I had begun to look at Saudi society as a collection of opposing forces: the liberals against the religious conservatives, the royal family versus democratic reformers, the unemployed against the expats, the old against the young, men against women. The question is whether the anger that results from all this conflict will be directed outward, at the West, or inward, at the Saudi regime.
A number of Saudis told me that many of the muttawa’a (government-subsidized religious vigilantes usually trailed by official policemen, who are at their command) are ex-convicts who would be unemployable except for the fact that in prison they memorized the Koran. They receive a bounty from the government for every arrest they make: reportedly, three hundred dollars for every Saudi, and half that for a foreigner. One Jeddah resident described them as “an occupying force.”
There is no feeling, in this article, nor, in anything else I have read, that there is a light, a way out. All I read is blackness, hopelessness.
Perhaps the stars will be such a commonality it may get through.
"The admission of doubt is
particularly significant for Mr Blair because, unlike President George
Bush, he put WMD, rather than regime change, at the centre of his
justification for war."
What worries me, is that, though WMD may never be found, will we ever know if they were there, and have been hidden, or given/sold to terrorist orgs?
Witness another Guardian report, "French police are convinced that their country has escaped a planned chemical or biological attack by an Islamist cell linked to al-Qaida." Though this cell was making it's own botulism or ricin.
Personal security passes, a digital warrant contained in the writings and other stored ephemera in one's blog.
Dave Pollard's cooking up some more excellent thoughts. His first of a series of important ideas for 2003 concentrates on blogs. This item, I'd like to revisit.
"Blogs could be the platform for a proxy for each of us as individuals, our electronic filing cabinet and electronic identity - A blog consists of information about you, and knowledge you've accumulated. What if you expanded it to be a repository for all the information about you and all the knowledge you've accumulated, your 'locked' filing cabinet. You control it, you decide what does and doesn't go into it, and who can have a temporary key to what parts of it. Then at work, it could be your proxy, the repository of knowledge that shows your value to your employer and the value you've added to the company. And it could be your resume. At home it could be your medical patient record. Your bookshelf catalogue and refrigerator/pantry inventory and recipe book. Your bio for the dating service. Imagine the applications that could be built on this knowledge. Your intellectual property, under your control. Amazing. Scary."One of the applications would be the policeman stopping you to see if you're a terrorist or not. Easily he'd be able to access you blog with bills or other background knowledge you have about yourself on his mobile device. Looking at your posts he'd see if you're an extremist. If you didn't write, he could question you on your utility bills, your movements, interests.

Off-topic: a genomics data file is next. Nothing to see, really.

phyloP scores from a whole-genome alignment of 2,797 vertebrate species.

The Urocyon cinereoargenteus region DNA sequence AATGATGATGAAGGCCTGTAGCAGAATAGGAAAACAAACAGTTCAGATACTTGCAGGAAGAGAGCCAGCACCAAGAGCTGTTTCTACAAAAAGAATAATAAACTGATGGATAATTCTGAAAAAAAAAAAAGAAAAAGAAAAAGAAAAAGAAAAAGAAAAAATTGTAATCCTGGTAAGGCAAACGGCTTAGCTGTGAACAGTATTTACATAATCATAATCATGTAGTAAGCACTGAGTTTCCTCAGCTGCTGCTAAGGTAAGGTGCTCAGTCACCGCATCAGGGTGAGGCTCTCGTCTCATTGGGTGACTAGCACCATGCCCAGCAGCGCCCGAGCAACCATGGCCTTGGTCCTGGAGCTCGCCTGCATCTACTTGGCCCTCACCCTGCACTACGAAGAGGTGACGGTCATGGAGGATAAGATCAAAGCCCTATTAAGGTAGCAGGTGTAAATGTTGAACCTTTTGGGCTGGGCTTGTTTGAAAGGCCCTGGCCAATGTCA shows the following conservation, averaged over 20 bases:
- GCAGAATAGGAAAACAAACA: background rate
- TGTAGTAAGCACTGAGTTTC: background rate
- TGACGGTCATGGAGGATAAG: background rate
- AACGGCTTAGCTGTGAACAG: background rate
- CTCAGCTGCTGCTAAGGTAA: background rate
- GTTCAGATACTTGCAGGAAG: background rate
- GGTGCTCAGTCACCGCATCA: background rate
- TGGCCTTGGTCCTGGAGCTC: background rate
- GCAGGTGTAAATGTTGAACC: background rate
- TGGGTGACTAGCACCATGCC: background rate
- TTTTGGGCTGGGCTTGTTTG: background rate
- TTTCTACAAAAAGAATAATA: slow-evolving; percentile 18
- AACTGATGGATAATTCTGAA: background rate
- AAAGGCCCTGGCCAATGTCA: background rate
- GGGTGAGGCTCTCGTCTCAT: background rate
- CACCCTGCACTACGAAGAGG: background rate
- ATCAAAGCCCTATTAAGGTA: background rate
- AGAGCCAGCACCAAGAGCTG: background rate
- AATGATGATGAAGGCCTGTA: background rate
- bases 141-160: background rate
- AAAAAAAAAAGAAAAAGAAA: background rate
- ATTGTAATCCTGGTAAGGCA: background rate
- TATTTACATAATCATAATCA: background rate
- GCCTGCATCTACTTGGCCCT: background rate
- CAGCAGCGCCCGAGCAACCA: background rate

I do see the day when it is a legal requirement to have a blog. For this very purpose. All your school, employment and bank records, bills, passports and other legal documents will be sent there by government agencies, utility companies and so on. Your library books, music choices, phone calls, browsing statistics, every conceivable record would be there, including GPS information from mobile devices. Transport records, car ownerships, bus or train trips. FOAF is only the start.
Big brother? Sure.
As a way of finding criminals, of checking out truths, researching backgrounds, probabilities, understanding motivations. It couldn't be beat. Where as finger printing, or retinal checks could if there's no previous history of wrong doing.
Thought police? Sure.
In a civilisation where 99.999% of people are good, honest. Where 0.001% are bad, dishonest and out of them the tiniest minority are evil. Where that evil, in years to come could wipe out thousands, millions even billions of people, I don't mind. I welcome big brother, as I do with the zero tolerance of New York's drive to eliminate crime. As I do with the CCTV cameras now everywhere.
Thirty or forty years, after the second, or third WMD attack on the West the public will say yes to anything.
Security will be our new morality.